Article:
Sunday, April 26, 2015

Math is math, except in social science

"So how are the eggs?" "Eggs are eggs." "Eggs are eggs. That is very profound. By the same token, couldn't you say fish is fish? I don't think so." 

So goes a Seinfeld dialog.  Similarly Sigmund Freud is alleged to have said, "Sometimes a cigar is just a cigar," although researchers question whether he really said it.

And by the same logic, math is math, whether it is taught in high school or college, a 2 year community college or a 4 year college, etc. Right?  I found a counter-example of this in statistics.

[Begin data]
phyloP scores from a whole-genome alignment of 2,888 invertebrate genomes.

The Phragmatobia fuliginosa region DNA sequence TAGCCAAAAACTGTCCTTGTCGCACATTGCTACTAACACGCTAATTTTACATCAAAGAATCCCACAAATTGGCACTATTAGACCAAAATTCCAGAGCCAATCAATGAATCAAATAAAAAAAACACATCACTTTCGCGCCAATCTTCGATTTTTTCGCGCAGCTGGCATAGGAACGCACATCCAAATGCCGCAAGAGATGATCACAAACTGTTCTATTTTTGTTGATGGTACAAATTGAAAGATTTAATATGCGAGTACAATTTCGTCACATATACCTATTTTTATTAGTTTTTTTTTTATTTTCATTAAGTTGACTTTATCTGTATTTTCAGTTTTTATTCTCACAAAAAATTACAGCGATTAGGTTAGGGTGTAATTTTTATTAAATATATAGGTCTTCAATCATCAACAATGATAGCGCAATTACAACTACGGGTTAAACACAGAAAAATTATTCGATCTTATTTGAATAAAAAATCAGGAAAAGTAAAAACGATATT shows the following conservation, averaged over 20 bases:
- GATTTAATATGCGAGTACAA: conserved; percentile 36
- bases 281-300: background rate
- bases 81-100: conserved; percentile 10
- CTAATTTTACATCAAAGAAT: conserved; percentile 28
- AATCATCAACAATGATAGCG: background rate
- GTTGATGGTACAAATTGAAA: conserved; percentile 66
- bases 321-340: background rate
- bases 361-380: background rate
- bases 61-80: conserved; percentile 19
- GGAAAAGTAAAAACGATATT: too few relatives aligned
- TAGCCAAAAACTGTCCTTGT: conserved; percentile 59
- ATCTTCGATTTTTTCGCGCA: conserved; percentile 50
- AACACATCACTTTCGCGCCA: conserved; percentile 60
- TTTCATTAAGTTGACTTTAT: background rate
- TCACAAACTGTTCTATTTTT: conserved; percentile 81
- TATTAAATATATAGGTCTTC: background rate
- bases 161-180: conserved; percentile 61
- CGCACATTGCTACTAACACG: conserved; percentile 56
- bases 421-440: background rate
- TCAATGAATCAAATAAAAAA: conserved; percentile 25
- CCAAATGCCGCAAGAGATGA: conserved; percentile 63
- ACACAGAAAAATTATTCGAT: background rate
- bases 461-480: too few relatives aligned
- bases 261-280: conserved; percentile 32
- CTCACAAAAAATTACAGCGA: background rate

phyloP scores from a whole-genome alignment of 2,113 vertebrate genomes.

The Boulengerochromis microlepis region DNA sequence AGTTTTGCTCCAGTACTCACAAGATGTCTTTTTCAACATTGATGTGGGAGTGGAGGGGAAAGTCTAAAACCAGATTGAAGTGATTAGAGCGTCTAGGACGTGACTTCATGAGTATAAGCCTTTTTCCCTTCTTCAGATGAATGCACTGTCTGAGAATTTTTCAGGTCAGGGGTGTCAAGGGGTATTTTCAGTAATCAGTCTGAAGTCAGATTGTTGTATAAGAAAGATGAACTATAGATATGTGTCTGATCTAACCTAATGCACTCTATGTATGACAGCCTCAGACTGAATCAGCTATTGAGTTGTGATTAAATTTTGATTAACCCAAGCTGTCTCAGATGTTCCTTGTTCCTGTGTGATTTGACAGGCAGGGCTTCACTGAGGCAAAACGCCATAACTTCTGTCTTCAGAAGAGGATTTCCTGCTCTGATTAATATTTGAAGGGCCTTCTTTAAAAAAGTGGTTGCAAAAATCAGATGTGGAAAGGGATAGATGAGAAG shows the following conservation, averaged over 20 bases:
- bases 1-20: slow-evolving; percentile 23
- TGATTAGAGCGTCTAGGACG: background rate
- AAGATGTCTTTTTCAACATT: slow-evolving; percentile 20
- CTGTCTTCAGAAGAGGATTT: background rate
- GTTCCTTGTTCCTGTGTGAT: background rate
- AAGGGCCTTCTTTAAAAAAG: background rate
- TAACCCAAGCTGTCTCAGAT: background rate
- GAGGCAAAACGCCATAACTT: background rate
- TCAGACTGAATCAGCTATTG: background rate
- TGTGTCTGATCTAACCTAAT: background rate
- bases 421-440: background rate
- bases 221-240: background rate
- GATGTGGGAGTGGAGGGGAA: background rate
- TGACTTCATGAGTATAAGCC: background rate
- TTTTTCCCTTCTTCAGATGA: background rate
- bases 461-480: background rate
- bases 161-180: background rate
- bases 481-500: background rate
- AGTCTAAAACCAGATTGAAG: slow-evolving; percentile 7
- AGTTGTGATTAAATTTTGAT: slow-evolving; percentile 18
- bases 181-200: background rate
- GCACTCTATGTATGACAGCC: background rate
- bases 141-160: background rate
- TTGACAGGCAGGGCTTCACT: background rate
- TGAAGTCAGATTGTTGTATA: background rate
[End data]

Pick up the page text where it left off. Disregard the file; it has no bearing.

I recently taught an intro to statistics class in a psychology department using a statistics book for the behavioral sciences.  This book defines the sample standard deviation for descriptive purposes as SX with an N denominator while defining the sample standard deviation for inferential purposes as sX with an N-1 denominator.  I found a second statistics book for behavioral sciences that agrees with this.

Is there a recent textbook in the math or statistics world that defines the sample standard deviation with an N denominator?  I haven't seen it.  And not only will the student of this psychology class find this definition conflicts with the math world, but she will also find (and did find) it conflicts with the Excel world, not only for the Excel standard deviation function but for the Excel statistics Data Analysis add-in functions.

Why can't we all just get along?